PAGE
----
Dock2

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Dedicator of cytokinesis 2
Protein DOCK2 PDB 2RQR.png
Rendering based on PDB 2RQR.
Available structures
PDB Ortholog search: PDBe, RCSB
Identifiers
Symbols DOCK2 ; FLJ46592; KIAA0209
External IDs OMIM603122 MGI2149010 HomoloGene37984 GeneCards: DOCK2 Gene
RNA expression pattern
PBB GE DOCK2 213160 at tn.png
More reference expression data
Orthologs
Species Human Mouse
Entrez 1794 94176
Ensembl ENSG00000134516 ENSMUSG00000020143
UniProt Q92608 Q8C3J5
RefSeq (mRNA) NM_004946 NM_033374
RefSeq (protein) NP_004937 NP_203538
Location (UCSC) Chr 5:
169.06 – 169.51 Mb
Chr 11:
34.23 – 34.78 Mb
PubMed search [1] [2]

Dock2 (Dedicator of cytokinesis 2), also known as DOCK2, is a large (~180 kDa) protein involved in intracellular signalling networks.[1] It is a member of the DOCK-A subfamily of the DOCK family of guanine nucleotide exchange factors (GEFs) which function as activators of small G proteins. Dock2 specifically activates isoforms of the small G protein Rac.

Discovery[edit]

Dock2 was first characterised as one of a number of proteins which shared high sequence similarity with the previously described protein Dock180, the archetypal member of the DOCK family. Whereas Dock180 expression is near ubiquitous in mammals, Dock2 appears to be expressed specifically in leukocytes and is considered to be the principal DOCK family member in these cells.[2]

Structure and Function[edit]

Dock2 is part of a large class of proteins (GEFs) which contibrute to cellular signalling events by activating small G proteins. In their resting state G proteins are bound to Guanosine diphosphate (GDP) and their activation requires the dissociation of GDP and binding of guanosine triphosphate (GTP). GEFs activate G proteins by promoting this nucleotide exchange.

Dock2 and other DOCK family proteins differ from other GEFs in that they do not possess the canonical structure of tandem DH-PH domains known to elicit nucleotide exchange. Instead they possess a DHR2 domain which mediates Rac activation by stabilising it in its nucleotide-free state.[3] They also contain a DHR1 domain which binds phospholipids and is required for the interaction between Dock2 and the plasma membrane.[4] As with other members of the DOCK-A and DOCK-B subfamilies, Dock2 contains an N-terminal SH3 domain which is involved in binding to ELMO proteins (see below).[5] Dock180 contains a C-terminal proline rich region which mediates binding to Crk, however, Dock2 lacks this feature[2] despite the fact that it is able to bind the Crk-like protein CrkL.[6]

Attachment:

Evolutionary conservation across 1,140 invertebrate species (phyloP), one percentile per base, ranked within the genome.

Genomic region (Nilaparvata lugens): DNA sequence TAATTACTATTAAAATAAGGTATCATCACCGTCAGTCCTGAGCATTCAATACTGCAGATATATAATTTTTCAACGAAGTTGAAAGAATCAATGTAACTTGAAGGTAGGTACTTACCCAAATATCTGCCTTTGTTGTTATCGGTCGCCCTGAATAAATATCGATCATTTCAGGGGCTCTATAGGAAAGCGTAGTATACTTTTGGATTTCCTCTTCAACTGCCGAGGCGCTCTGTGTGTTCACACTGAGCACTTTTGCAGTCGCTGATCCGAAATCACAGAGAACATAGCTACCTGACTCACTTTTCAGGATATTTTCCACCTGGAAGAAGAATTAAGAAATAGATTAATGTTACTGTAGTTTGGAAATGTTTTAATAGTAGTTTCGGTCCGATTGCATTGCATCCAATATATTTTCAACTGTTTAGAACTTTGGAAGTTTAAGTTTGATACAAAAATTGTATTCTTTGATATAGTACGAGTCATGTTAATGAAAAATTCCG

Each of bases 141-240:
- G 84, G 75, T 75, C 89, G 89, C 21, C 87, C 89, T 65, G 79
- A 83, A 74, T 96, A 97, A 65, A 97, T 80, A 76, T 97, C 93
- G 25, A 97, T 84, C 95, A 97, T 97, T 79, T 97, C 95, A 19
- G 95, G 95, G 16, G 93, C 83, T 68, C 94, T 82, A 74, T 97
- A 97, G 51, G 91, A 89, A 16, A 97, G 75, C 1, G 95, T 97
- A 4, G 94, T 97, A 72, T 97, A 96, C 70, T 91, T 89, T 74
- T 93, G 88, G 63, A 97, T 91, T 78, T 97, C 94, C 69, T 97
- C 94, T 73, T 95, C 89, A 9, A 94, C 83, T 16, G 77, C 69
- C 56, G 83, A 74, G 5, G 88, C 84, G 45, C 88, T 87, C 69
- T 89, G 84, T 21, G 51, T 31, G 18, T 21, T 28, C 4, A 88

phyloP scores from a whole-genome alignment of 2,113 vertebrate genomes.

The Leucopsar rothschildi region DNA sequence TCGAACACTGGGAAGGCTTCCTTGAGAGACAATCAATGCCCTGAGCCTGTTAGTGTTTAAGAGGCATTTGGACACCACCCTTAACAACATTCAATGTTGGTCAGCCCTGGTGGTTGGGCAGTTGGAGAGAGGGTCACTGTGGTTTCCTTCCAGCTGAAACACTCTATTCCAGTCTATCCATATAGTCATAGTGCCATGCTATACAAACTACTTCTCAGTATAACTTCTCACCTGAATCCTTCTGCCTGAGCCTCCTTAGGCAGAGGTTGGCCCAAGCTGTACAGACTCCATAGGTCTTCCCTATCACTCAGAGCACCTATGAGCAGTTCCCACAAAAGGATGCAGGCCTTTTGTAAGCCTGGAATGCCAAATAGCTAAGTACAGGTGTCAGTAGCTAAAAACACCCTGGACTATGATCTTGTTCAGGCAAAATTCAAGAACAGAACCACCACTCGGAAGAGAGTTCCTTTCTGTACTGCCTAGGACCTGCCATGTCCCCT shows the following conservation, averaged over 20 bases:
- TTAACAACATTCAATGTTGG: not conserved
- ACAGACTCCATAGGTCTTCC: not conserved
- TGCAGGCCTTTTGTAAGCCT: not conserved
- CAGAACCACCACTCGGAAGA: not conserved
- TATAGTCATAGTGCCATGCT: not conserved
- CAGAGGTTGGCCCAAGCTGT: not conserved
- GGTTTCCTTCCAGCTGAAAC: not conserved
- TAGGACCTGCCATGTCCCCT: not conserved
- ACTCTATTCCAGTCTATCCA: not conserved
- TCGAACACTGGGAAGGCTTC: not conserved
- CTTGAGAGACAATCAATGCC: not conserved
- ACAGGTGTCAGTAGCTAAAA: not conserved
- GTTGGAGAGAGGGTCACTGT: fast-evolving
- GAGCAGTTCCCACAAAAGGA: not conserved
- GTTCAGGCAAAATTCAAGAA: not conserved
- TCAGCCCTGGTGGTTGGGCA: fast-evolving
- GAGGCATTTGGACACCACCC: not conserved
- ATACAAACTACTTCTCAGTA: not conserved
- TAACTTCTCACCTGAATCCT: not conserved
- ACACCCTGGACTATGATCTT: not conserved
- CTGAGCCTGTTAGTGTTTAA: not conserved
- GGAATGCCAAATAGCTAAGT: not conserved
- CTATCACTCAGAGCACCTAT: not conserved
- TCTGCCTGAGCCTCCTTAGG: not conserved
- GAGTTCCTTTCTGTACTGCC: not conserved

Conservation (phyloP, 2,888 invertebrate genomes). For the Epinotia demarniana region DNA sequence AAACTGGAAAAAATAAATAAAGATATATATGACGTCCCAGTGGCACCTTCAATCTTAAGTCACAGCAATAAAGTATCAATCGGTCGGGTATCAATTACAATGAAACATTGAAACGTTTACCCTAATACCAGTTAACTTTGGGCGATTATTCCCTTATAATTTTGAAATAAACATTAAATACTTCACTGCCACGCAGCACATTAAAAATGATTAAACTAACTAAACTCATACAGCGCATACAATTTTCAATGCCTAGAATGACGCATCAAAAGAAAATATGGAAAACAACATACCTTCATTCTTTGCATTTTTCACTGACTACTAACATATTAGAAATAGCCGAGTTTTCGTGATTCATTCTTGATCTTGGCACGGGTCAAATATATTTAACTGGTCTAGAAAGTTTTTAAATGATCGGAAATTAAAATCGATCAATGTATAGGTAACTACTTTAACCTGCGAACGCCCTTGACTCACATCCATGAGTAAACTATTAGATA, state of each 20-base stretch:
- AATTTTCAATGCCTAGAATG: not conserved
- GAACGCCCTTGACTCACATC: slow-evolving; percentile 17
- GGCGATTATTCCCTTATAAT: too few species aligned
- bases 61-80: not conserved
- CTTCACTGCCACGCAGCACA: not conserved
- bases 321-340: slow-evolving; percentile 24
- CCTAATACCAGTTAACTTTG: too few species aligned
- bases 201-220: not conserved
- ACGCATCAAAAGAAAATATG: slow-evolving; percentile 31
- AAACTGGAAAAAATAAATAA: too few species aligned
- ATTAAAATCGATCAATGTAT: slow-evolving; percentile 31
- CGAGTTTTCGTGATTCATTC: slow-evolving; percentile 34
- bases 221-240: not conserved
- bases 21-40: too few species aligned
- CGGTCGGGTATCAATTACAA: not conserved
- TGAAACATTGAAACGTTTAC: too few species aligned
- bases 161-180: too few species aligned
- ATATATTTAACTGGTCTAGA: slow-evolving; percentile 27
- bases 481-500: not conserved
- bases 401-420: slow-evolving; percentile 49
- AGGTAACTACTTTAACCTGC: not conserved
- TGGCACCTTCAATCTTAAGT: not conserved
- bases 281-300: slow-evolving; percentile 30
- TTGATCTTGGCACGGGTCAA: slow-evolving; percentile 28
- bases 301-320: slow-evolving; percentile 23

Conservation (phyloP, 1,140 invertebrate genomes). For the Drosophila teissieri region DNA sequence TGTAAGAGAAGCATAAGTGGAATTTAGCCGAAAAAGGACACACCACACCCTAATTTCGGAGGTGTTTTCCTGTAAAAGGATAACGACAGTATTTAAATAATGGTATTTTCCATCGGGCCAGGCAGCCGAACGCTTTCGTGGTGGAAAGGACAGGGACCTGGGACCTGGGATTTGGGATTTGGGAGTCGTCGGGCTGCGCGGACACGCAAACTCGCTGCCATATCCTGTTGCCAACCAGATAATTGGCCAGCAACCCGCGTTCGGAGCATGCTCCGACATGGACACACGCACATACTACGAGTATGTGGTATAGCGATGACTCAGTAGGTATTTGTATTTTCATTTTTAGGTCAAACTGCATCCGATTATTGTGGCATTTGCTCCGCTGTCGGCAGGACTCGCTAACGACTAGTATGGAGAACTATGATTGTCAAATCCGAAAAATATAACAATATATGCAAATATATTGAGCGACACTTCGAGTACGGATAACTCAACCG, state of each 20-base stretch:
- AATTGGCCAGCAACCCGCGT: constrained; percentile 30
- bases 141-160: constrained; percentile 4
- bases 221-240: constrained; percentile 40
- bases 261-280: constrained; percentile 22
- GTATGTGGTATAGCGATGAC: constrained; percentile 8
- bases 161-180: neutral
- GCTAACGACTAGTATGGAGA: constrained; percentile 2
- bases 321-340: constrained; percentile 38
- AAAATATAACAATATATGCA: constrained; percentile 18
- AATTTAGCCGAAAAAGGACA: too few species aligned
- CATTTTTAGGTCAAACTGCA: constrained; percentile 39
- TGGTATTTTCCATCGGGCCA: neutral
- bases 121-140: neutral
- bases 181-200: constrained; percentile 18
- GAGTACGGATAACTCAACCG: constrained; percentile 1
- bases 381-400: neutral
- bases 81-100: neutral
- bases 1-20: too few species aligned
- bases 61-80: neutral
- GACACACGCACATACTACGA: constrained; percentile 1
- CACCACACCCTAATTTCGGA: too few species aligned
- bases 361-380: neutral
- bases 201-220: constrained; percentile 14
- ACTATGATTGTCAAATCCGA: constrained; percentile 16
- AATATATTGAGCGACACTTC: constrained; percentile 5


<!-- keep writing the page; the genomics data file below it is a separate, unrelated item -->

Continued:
Regulation of Dock2 activity[edit]

Efficient Dock180 GEF activity in a cellular context is known to require the formation of a complex between Dock180 and its cognate adaptor proteins, which assist its translocation to the plasma mambrane and binding to Rac.[7][8] Similarly, Dock2 has been shown to form a complex with the well described DOCK-binding protein ELMO1 and this interaction is required for Dock2-mediated Rac activation in lymphocyte cell lines.[5] ELMO proteins contain a C-terminal proline-rich region which binds to the N-terminal SH3 domain of DOCK proteins and mediates their recruitment to sites of high Rac availability (primarily the plasma membrane).[8] ELMO proteins also contain a PH domain which appears to induce conformational changes in DOCK and thus allow binding to Rac.[9]

Signalling downstream of Dock2[edit]

Like other DOCK-A and DOCK-B subfamily proteins Dock2 GEF activity is specific for Rac. Leukocytes express both Rac1 and Rac2 and Dock2 has been shown to bind and promote nucleotide exchange on both of these isoforms.[2] Rac isoforms regulate a multitude of processes in leukocytes and studies so far have shown that Dock2-dependent Rac activation regulates the neutrophil NADPH oxidase[4] and is also important for chemotaxis in neutrophils,[4][10] lymphocytes[11] and plasmacytoid dendritic cells.[12] Dock2-dependent NADPH oxidase activation was reported in response to the soluble agonist fMLP, which acts via G protein-coupled receptors in neutrophils.[4] Dock2-dependent chemotaxis has been reported in response to the chemokines CXCL12/SDF-1 in T lymphocytes, CXCL13/BLC in B lymphocytes and CCL19/ELC in thymocytes (immature lymphocytes) emigrating from the thymus[11] as well as CCL21/SLC in ex vivo plasmacytoid dendritic cells.[12] In neutrophil chemotaxis Dock2 signals downstream of the C5a and CXCL8/IL-8 receptors.[4][10] Additional receptors which signal through Dock2 include the T cell receptor/TCR[6] and EDG1, a sphingosine-1-phosphate (S1P) receptor.[13] Interestingly, the HIV-1 protein Nef is able to constitutively activate Dock2 in T lymphocytes which disrups chemotaxis and immunological synapse formation thereby inhibiting the antiviral immune response.[14]